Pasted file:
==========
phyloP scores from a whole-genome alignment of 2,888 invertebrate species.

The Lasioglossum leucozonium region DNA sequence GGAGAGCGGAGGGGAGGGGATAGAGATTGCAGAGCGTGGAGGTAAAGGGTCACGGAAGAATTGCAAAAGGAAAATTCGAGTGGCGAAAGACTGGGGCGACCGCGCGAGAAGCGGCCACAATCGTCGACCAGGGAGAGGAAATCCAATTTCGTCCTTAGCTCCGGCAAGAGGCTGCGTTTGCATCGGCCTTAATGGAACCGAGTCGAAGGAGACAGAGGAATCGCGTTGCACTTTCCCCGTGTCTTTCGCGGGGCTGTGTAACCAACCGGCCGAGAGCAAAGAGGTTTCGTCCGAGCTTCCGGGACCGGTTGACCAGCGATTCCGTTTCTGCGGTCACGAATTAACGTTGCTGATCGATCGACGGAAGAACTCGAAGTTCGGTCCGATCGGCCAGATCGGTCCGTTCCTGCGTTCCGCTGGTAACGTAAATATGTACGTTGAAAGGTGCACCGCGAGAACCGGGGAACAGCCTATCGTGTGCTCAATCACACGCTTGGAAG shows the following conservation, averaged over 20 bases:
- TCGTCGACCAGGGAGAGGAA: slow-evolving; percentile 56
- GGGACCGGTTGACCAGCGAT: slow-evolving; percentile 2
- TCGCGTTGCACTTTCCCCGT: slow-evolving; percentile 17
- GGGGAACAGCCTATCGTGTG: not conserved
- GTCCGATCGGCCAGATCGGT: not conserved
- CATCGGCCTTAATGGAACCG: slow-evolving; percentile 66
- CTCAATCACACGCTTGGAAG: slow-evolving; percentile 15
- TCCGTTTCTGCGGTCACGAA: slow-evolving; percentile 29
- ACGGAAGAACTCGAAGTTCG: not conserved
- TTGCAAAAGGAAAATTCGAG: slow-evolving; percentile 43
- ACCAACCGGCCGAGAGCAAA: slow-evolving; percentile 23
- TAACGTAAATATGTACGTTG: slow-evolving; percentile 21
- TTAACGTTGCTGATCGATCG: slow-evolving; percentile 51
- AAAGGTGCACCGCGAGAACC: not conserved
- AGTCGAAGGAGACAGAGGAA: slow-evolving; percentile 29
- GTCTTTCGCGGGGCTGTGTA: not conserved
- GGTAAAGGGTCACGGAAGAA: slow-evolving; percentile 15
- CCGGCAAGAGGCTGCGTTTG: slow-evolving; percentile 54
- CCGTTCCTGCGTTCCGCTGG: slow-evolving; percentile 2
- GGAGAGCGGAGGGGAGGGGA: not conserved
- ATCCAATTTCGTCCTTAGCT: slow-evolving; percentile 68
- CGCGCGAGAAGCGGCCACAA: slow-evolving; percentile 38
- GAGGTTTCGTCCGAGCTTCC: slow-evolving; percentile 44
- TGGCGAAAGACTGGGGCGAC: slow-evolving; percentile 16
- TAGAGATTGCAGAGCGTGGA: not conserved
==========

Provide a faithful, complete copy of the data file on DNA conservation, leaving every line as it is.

phyloP scores from a whole-genome alignment of 2,888 invertebrate species.

The Lasioglossum leucozonium region DNA sequence GGAGAGCGGAGGGGAGGGGATAGAGATTGCAGAGCGTGGAGGTAAAGGGTCACGGAAGAATTGCAAAAGGAAAATTCGAGTGGCGAAAGACTGGGGCGACCGCGCGAGAAGCGGCCACAATCGTCGACCAGGGAGAGGAAATCCAATTTCGTCCTTAGCTCCGGCAAGAGGCTGCGTTTGCATCGGCCTTAATGGAACCGAGTCGAAGGAGACAGAGGAATCGCGTTGCACTTTCCCCGTGTCTTTCGCGGGGCTGTGTAACCAACCGGCCGAGAGCAAAGAGGTTTCGTCCGAGCTTCCGGGACCGGTTGACCAGCGATTCCGTTTCTGCGGTCACGAATTAACGTTGCTGATCGATCGACGGAAGAACTCGAAGTTCGGTCCGATCGGCCAGATCGGTCCGTTCCTGCGTTCCGCTGGTAACGTAAATATGTACGTTGAAAGGTGCACCGCGAGAACCGGGGAACAGCCTATCGTGTGCTCAATCACACGCTTGGAAG shows the following conservation, averaged over 20 bases:
- TCGTCGACCAGGGAGAGGAA: slow-evolving; percentile 56
- GGGACCGGTTGACCAGCGAT: slow-evolving; percentile 2
- TCGCGTTGCACTTTCCCCGT: slow-evolving; percentile 17
- GGGGAACAGCCTATCGTGTG: not conserved
- GTCCGATCGGCCAGATCGGT: not conserved
- CATCGGCCTTAATGGAACCG: slow-evolving; percentile 66
- CTCAATCACACGCTTGGAAG: slow-evolving; percentile 15
- TCCGTTTCTGCGGTCACGAA: slow-evolving; percentile 29
- ACGGAAGAACTCGAAGTTCG: not conserved
- TTGCAAAAGGAAAATTCGAG: slow-evolving; percentile 43
- ACCAACCGGCCGAGAGCAAA: slow-evolving; percentile 23
- TAACGTAAATATGTACGTTG: slow-evolving; percentile 21
- TTAACGTTGCTGATCGATCG: slow-evolving; percentile 51
- AAAGGTGCACCGCGAGAACC: not conserved
- AGTCGAAGGAGACAGAGGAA: slow-evolving; percentile 29
- GTCTTTCGCGGGGCTGTGTA: not conserved
- GGTAAAGGGTCACGGAAGAA: slow-evolving; percentile 15
- CCGGCAAGAGGCTGCGTTTG: slow-evolving; percentile 54
- CCGTTCCTGCGTTCCGCTGG: slow-evolving; percentile 2
- GGAGAGCGGAGGGGAGGGGA: not conserved
- ATCCAATTTCGTCCTTAGCT: slow-evolving; percentile 68
- CGCGCGAGAAGCGGCCACAA: slow-evolving; percentile 38
- GAGGTTTCGTCCGAGCTTCC: slow-evolving; percentile 44
- TGGCGAAAGACTGGGGCGAC: slow-evolving; percentile 16
- TAGAGATTGCAGAGCGTGGA: not conserved